Friday, October 17, 2014

On Hatred: Lines Crossed in Videogame Violence

Destructive Creation's honestly titled new game, Hatred, has already achieved infamy in gaming outlets, and I am expecting it to hit mainstream media before the week is out. The trailer portrays a  trench coated psychopath, spouting a grandiose speech about a genocide crusade with growling menace. After that he proceeds to gun down innocent after innocent, unarmed people who are powerless against his arsenal, often pleading for their lives. Not going to link it. I don't blame you for refusing to watch it, but if you want to be part of the discussion, it will help.

The trailer disturbed me because it was carefully design to do exactly that, but also because it took me to a place where I never thought I would be: condemning violence in a videogame without qualification. I think it is a matter of days if not hours before this game is sensationalized, and once again used to typify all videogames and the people who play them. My goal here, is to get in front of the alarmist arguments, and lay out a case for other gamers as to why this game is different than the controversial ones that came before it. First, I want to broadly restate why I have defended and even championed violent games.
Here is the simplest argument: life has violence in it, and allowing us to endure it, or even perpetrate it in a safe way is cathartic and allows us to understand it in a deeper capacity. There is merit (and risk) to do it in games, just as there is in violent literature, violent films, and any other expressive medium (if Art Form is too lofty for you). I've long argued that violent games can be release valves, and have as much potential to diffuse bombs as they do for arming them, even for teens, provided that their parents are informed and exercise discretion. In many games, fights are a canvass; a way to express violence in fanciful, poetic ways that are thoroughly divorced from reality, but still serve as a satisfying outlet for aggression. They can act as metaphors. They can teach you some of the higher minded aspects of conflict, such as tactics, unexpected causal relationships (including collateral damage). Working in a team can work as a bonding experience, or establish a team sport atmosphere.

Why draw the line here, when Grand Theft Auto also lets you shoot innocents and police? When Mortal Kombat has obscene graphic violence? When Hotline Miami forces you to kill room after room of enemies with brutal methods? Ultimately, I think one of the more meaningful distinctions on the value of controversial violence can be distilled down to a quote I really enjoy:

A grim sentiment from the start. And there is also some subtext that needs unpacking. Videogames often have you permanently dispatching foes with their backs turned, weapons holstered; just name any mature-rated game with a stealth mechanic. Halo lets you shoot groups of sleeping grunts. Not terribly honorable. Mal and the rest of the Serenity crew often lay beatdowns on bad guys who can't see it coming (though they do adhere to Mal's code of never killling outside a fair fight). The most important part of that quote though is the sentiment that I let my enemies make a choice. I will only end lives when somebody decides they are going to end mine, or one of my own. Real violence is an ugly thing. I think it is inherent to life and sometimes I think lethal measures are necessary. Following Mal's rules does not even make it right, but there is a justification there that adheres to the terms we have set as a society. As a species. I feel that the further you stray from these principles, the more problematic the violence becomes.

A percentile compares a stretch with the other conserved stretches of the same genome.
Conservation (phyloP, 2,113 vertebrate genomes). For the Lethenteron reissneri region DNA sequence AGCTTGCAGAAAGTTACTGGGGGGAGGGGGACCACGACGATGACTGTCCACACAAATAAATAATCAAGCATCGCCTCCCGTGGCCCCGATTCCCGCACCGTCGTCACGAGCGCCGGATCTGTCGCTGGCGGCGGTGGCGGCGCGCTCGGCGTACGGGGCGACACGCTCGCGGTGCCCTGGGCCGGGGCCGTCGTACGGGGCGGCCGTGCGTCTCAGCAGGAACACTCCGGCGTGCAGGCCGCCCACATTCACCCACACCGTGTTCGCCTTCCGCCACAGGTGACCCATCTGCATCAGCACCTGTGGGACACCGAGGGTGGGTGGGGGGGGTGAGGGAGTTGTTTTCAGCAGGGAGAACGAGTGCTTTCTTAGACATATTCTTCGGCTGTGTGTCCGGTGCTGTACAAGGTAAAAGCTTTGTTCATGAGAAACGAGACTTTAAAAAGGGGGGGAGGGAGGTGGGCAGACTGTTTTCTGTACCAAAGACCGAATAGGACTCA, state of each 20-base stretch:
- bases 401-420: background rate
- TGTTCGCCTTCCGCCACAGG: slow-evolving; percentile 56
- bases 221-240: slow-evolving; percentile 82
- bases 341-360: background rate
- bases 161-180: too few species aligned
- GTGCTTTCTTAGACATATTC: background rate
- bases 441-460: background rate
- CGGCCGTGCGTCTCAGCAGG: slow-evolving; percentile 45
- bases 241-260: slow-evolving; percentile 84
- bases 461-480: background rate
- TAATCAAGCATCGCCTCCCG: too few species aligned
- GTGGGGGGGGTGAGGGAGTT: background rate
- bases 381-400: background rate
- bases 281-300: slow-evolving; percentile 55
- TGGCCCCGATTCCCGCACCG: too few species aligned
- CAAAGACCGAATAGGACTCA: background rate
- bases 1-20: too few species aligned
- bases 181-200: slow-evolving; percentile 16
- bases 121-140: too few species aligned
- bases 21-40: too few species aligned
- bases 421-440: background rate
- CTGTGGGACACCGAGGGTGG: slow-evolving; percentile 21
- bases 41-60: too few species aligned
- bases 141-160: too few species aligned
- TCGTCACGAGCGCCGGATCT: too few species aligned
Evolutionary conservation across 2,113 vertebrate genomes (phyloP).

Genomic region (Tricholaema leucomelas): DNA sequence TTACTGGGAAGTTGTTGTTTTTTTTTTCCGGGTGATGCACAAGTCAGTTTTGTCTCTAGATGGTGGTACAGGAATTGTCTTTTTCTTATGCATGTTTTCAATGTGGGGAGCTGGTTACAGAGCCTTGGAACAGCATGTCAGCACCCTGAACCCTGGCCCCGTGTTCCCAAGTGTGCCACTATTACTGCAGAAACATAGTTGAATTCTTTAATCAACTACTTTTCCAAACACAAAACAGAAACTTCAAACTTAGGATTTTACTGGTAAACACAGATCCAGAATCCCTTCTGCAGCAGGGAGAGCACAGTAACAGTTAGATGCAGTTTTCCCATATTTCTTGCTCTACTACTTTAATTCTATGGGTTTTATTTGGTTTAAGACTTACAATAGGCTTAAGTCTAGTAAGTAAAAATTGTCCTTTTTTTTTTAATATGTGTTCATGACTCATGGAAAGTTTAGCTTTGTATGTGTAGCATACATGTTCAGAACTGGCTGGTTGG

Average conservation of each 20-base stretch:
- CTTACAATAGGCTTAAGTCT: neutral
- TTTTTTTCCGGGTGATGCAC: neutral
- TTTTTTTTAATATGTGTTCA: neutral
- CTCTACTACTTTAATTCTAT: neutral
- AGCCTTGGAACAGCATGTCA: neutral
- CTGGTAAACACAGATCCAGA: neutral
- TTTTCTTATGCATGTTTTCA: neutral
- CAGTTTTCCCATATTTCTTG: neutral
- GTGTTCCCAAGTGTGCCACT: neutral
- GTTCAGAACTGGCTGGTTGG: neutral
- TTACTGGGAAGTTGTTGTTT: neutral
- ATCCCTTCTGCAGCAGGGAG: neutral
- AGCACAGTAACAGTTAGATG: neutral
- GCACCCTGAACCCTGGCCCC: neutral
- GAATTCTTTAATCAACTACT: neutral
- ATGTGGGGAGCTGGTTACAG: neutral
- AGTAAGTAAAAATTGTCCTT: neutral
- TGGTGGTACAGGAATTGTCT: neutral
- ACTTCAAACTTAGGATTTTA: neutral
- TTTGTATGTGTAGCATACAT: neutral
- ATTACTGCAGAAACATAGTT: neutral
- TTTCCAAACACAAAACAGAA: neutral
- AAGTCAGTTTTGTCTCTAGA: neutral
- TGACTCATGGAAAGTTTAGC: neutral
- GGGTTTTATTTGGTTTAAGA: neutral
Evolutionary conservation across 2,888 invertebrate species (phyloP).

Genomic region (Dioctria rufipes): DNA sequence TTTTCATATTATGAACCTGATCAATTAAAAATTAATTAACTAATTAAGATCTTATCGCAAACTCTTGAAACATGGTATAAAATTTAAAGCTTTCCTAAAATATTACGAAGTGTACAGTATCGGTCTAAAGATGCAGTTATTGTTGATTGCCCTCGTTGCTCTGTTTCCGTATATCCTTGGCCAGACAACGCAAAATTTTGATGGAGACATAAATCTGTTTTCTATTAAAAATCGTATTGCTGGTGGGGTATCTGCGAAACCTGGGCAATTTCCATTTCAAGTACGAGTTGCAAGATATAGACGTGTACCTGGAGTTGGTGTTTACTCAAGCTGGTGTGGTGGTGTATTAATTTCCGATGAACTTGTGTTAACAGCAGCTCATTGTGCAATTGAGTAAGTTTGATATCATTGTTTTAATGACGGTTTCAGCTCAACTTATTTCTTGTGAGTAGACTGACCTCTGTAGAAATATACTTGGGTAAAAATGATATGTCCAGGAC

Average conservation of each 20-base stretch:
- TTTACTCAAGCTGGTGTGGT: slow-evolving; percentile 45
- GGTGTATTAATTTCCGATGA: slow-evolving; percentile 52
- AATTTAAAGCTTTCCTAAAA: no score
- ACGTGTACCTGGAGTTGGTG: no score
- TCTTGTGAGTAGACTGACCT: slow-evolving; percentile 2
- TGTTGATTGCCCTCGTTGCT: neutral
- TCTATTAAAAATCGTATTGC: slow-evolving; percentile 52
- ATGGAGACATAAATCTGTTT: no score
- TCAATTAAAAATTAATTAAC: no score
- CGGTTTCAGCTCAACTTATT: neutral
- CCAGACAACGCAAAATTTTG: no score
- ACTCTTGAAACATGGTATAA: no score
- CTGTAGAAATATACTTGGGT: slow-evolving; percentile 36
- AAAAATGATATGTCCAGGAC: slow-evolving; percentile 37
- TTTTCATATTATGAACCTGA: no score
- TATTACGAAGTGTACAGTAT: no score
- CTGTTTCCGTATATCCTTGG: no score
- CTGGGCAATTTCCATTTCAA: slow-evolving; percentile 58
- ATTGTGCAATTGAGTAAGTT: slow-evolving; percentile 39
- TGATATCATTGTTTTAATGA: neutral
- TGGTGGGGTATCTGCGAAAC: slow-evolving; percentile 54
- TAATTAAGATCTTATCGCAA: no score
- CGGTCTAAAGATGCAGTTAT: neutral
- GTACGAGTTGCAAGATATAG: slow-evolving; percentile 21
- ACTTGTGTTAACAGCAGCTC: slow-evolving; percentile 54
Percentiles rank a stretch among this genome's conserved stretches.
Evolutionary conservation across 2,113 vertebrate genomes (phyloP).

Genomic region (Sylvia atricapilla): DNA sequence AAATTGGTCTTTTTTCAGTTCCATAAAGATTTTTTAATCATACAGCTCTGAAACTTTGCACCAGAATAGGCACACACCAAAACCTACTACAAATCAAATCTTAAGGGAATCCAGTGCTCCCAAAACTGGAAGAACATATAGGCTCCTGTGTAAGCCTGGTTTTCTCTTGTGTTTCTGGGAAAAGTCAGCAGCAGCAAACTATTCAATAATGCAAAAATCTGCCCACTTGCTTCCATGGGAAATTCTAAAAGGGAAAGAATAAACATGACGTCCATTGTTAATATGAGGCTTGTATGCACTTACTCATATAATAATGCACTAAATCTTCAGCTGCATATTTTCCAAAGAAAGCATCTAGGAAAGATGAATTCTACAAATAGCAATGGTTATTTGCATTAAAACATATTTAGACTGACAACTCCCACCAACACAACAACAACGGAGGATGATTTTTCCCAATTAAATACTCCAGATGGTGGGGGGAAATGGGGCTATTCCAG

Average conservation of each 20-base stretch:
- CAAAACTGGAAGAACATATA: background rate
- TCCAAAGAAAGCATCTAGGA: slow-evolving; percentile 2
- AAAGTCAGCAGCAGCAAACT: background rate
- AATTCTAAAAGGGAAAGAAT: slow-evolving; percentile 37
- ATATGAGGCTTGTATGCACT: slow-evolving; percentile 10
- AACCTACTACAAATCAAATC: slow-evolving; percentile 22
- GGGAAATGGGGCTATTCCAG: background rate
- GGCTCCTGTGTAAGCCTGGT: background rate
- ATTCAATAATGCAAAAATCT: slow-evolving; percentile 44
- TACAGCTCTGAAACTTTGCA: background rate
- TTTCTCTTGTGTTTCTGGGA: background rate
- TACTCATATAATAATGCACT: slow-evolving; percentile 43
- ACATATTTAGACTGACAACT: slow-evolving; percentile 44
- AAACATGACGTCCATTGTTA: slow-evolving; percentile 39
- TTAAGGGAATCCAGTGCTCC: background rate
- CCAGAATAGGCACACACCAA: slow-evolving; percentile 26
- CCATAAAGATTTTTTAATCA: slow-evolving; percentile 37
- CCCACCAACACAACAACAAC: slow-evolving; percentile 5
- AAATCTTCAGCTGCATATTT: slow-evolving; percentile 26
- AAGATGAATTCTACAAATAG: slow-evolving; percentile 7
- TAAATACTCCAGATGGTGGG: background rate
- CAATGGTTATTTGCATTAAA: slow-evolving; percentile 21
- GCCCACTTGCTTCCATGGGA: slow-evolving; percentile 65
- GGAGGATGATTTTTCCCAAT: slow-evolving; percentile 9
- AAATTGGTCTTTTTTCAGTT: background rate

For all its tasteless gore and rage, Mortal Kombat actually satisfies every tenant of this code. Both combatants have made a decision to brawl to the death, down to the fact that they cannot attack until some unseen announcer counts down the fight. This is a game design decision, to allow players to orient themselves, but that seemingly inconsequential mechanic instills an intent of fair play by design. The gore is there to grab your attention; plain and simple. It was sensational. A cheap ploy that worked exactly as intended. But set in a universe populated by monstrous ninjas, cyborgs and mythological gods, the dismemberment, decapitations and over the top violence become comic. There is an appreciable distance from reality there. God of War works in a similar space, and Kratos' butchery is even less cartoonish,  but the franchise has a better thematic excuse: the source material it is working from (Greek mythology) is also incredibly violent. Same with the gratuitous sex scenes present in every game.